34 Slide Financial Statement Disclosures Long-Term Debt For all long-term borrowing, disclosures should include the aggregate amounts maturing and sinking fund requirement, if any, for each of the next five years.

35 Slide Times interest earned ratio = Net income + interest + taxes Interest Decision Makers’ Perspective Long-term debt impacts several key financial ratios. Debt to equity ratio Total liabilities Shareholders’ equity = Rate of return on shareholders’ equity Net income Shareholders’ equity = Rate of return on assets Net income Total assets =

36 Slide Convertible Bonds Some bonds may be converted into common stock at the option of the holder. When bonds are converted the issuer updates interest expense and amortization of discount or premium to the date of conversion. The bonds are reduced and shares of common stock are increased. Bonds into Stock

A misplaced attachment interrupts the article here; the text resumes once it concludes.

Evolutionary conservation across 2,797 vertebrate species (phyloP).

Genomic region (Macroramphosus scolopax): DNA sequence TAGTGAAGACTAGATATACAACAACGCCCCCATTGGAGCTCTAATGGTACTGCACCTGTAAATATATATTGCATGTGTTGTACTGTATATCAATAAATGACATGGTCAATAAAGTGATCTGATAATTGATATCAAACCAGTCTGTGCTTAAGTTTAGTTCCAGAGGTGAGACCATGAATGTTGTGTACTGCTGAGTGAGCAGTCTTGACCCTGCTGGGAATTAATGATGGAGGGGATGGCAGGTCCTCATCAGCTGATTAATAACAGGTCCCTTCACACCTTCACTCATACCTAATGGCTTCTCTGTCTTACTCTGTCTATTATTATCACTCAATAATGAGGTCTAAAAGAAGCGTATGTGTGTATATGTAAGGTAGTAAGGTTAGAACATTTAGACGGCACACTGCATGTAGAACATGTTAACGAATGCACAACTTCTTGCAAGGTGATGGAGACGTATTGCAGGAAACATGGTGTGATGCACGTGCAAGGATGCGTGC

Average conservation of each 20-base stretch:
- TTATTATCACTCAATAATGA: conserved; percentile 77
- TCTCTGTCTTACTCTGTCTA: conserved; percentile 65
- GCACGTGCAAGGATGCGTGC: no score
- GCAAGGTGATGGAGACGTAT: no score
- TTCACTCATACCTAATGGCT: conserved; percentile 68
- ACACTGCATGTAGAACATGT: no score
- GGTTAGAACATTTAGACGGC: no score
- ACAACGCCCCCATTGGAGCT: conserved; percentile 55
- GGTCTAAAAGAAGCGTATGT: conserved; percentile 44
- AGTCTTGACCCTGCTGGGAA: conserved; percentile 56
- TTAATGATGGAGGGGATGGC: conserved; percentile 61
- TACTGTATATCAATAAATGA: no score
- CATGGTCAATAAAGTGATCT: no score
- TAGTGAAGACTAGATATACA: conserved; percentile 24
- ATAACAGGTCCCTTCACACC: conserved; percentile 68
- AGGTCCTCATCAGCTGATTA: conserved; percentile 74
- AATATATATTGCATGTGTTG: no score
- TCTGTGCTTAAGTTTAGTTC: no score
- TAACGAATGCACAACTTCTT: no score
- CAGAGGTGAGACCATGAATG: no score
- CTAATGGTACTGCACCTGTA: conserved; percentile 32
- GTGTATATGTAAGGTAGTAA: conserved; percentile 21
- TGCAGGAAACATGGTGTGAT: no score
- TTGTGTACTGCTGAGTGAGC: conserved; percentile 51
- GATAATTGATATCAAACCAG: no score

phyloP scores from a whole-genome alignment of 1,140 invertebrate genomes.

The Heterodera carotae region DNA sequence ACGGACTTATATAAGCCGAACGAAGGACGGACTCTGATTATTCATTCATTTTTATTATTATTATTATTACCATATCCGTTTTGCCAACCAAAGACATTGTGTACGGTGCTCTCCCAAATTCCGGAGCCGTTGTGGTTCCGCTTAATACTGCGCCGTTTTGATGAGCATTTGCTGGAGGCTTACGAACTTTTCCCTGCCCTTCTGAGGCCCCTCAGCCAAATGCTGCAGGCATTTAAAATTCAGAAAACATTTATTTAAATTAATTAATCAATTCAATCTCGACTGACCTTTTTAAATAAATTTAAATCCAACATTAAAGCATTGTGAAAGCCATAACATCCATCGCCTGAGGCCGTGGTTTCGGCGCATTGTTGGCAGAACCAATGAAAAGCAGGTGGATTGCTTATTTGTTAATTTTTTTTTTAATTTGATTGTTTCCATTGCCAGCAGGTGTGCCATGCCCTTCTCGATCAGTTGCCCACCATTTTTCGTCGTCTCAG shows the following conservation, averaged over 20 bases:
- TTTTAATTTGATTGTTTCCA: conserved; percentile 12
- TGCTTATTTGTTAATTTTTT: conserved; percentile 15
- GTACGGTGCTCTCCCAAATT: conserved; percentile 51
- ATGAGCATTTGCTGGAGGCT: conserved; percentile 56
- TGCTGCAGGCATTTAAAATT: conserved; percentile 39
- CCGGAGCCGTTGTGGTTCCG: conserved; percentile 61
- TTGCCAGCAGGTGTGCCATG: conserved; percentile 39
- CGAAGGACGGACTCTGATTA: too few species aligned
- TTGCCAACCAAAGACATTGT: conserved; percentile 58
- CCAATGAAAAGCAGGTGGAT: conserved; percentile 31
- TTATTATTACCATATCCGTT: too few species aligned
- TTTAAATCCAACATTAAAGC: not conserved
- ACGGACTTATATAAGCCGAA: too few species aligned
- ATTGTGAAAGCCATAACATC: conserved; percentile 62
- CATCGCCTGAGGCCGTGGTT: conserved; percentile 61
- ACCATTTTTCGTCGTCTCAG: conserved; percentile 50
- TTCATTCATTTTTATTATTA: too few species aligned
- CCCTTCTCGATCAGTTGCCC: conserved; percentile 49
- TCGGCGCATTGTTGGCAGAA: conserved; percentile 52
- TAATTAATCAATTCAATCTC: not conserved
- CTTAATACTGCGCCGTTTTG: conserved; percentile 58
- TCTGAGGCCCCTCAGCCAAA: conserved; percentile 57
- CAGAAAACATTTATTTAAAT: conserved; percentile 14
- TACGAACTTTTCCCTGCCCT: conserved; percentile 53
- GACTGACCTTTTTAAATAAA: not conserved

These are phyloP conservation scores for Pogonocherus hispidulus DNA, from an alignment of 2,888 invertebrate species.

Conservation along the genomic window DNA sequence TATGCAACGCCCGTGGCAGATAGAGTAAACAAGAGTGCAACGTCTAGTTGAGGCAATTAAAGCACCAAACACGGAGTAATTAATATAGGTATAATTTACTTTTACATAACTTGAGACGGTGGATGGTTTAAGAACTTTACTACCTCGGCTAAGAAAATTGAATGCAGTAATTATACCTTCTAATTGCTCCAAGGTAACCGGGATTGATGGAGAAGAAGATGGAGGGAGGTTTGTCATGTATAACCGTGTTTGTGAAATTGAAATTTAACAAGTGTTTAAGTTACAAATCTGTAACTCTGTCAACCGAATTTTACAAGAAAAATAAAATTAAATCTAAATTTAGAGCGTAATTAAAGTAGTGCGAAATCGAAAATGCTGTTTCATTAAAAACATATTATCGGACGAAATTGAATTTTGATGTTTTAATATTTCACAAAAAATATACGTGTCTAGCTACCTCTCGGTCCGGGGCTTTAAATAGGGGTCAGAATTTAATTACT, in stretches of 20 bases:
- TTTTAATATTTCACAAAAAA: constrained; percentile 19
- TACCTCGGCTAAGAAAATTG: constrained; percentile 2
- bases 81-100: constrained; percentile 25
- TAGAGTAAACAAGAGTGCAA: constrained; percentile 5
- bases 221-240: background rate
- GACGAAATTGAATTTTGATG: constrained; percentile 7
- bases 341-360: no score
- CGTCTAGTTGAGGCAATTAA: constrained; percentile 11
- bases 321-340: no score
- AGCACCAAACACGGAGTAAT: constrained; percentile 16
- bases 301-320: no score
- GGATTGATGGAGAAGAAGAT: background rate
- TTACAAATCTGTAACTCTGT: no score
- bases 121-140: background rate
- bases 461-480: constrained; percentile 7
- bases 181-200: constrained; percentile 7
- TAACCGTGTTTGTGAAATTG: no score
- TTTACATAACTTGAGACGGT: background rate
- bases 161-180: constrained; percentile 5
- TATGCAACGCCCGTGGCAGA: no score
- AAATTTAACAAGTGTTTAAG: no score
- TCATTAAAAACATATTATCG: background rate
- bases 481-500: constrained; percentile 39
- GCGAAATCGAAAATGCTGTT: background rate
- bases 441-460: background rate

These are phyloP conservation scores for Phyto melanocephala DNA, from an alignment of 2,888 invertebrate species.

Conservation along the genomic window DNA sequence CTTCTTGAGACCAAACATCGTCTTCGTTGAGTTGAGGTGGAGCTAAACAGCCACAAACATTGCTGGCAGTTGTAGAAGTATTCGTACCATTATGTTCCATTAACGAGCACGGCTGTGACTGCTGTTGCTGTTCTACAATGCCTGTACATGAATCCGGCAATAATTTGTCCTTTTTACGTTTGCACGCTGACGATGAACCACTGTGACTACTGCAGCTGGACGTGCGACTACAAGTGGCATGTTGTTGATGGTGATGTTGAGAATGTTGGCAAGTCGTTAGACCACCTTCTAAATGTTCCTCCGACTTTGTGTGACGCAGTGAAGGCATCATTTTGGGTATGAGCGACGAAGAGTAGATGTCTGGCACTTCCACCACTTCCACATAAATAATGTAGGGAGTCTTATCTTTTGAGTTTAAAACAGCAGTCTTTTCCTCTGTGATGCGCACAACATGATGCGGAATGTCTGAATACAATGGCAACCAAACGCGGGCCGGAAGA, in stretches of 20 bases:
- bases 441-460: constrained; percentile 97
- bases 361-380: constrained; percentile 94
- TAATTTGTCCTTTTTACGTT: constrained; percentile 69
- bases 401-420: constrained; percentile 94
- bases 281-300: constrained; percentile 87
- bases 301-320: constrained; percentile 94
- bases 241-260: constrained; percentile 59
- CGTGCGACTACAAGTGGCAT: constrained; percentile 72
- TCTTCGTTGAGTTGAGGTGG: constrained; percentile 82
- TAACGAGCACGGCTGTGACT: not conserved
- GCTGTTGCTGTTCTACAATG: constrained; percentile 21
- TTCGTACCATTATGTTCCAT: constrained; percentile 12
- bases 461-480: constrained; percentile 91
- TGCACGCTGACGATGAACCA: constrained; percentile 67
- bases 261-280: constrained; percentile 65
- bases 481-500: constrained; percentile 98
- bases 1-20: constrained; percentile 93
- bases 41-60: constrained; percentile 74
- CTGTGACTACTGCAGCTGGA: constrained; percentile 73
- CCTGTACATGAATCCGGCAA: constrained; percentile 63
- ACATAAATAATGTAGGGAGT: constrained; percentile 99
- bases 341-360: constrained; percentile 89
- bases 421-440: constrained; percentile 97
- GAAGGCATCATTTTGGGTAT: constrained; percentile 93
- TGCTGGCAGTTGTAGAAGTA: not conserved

37 Slide Induced Conversion Companies sometimes try to induce conversion of their bonds into stock. One way to induce conversion is through a “call” provision. When the specified call price is less than the conversion value of the bonds (the market value of the shares), calling the convertible bonds provides bondholders with incentive to convert. Bondholders will choose the shares rather than the lower call price.

38 Slide Bonds With Detachable Warrants Stock warrants provide the option to purchase a specified number of shares of common stock at a specified option price per share within a stated period. Stock warrants provide the option to purchase a specified number of shares of common stock at a specified option price per share within a stated period. A portion of the selling price of the bonds is allocated to the detachable stock warrants. A portion of the selling price of the bonds is allocated to the detachable stock warrants. Stock warrants provide the option to purchase a specified number of shares of common stock at a specified option price per share within a stated period. Stock warrants provide the option to purchase a specified number of shares of common stock at a specified option price per share within a stated period. A portion of the selling price of the bonds is allocated to the detachable stock warrants. A portion of the selling price of the bonds is allocated to the detachable stock warrants.